A traditional Buffalo Winter Count Robe was unveiled Tuesday morning at Lethbridge College. It was part of the post-secondary honouring Truth and Reconciliation week. The robe will be used as a teaching tool for students and faculty at the college. It was designed by artist William Singer who worked on the robe over the summer months and explains what the symbols on the robe actually mean.
“With every robe, there’s the beginning and so at the beginning, you see a sun. Next to the sun, you see some plants and a moon. So the moon and the plants represent the month of June. That was when the artwork started on the robe. And so from there, then we have a representation of Napi effigies. Napi is our crater and our trickster. And so a lot of the knowledge that is transferred in the Blackfoot worldview, a lot of them are based on Napi stories.”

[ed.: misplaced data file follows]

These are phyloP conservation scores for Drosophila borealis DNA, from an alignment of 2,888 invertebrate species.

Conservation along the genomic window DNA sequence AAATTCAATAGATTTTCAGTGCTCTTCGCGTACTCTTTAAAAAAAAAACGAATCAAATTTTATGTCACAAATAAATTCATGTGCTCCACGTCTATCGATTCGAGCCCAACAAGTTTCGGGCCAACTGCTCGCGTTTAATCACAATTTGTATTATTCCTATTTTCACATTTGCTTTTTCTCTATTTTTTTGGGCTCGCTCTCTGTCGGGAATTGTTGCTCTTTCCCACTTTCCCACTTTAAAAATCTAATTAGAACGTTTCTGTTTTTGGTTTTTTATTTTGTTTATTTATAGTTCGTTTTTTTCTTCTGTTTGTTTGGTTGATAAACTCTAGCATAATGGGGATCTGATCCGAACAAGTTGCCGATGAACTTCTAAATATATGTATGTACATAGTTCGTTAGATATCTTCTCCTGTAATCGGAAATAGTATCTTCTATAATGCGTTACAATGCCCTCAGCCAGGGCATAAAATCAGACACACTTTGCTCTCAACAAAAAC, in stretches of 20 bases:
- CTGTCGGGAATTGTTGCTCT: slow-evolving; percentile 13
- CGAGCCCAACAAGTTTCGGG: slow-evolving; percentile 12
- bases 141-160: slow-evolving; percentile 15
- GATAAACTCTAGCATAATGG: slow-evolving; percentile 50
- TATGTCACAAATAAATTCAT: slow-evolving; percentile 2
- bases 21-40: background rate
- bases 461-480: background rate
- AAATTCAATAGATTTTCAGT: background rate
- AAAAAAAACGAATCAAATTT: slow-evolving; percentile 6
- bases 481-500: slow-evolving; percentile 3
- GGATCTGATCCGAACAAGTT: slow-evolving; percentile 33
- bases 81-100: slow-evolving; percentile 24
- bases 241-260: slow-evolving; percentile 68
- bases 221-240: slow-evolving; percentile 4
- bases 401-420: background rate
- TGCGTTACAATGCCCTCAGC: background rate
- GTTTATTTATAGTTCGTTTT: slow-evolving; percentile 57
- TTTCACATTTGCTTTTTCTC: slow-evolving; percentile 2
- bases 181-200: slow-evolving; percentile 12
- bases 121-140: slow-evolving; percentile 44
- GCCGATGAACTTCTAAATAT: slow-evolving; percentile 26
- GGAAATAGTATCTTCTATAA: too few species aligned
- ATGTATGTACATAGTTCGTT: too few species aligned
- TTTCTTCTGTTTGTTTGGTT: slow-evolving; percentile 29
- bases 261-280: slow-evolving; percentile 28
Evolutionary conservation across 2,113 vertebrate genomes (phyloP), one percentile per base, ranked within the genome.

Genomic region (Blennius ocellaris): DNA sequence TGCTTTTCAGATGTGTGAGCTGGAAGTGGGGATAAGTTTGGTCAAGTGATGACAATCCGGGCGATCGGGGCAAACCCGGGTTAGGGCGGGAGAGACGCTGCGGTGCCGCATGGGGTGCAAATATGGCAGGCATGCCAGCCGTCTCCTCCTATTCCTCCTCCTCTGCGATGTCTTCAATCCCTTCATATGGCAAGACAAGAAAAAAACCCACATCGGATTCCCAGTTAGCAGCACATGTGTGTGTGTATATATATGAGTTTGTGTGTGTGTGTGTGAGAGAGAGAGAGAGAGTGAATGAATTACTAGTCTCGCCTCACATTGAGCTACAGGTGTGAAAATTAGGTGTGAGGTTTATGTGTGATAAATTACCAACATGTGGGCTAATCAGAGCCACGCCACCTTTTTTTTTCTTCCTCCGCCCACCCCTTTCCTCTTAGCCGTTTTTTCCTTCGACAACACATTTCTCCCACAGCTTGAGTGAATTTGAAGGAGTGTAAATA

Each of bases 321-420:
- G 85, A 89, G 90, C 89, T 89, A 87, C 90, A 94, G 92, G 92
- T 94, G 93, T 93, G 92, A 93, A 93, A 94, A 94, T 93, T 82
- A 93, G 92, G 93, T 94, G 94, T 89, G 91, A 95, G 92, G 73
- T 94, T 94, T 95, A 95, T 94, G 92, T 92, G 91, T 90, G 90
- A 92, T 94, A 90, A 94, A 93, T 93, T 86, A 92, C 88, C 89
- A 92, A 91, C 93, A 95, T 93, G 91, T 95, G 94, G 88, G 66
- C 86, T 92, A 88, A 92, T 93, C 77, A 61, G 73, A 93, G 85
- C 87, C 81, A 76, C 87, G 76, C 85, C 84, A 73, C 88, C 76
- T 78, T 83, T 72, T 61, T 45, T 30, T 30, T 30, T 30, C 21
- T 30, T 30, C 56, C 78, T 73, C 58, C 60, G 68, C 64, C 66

An official with the college explains the importance of unveiling the robe to our community.
“This display and this project is a great opportunity for Lethbridge College to tell their story. But to tell the story through an indigenous lens, a Blackfoot lens. And as we look at it, it’s definitely a story of reconciliation. It goes from the creation of this territory through our storytelling processes.”
The robe will be displayed on the campus for everyone to learn from but will also be brought to other commercial events including convocations and classrooms.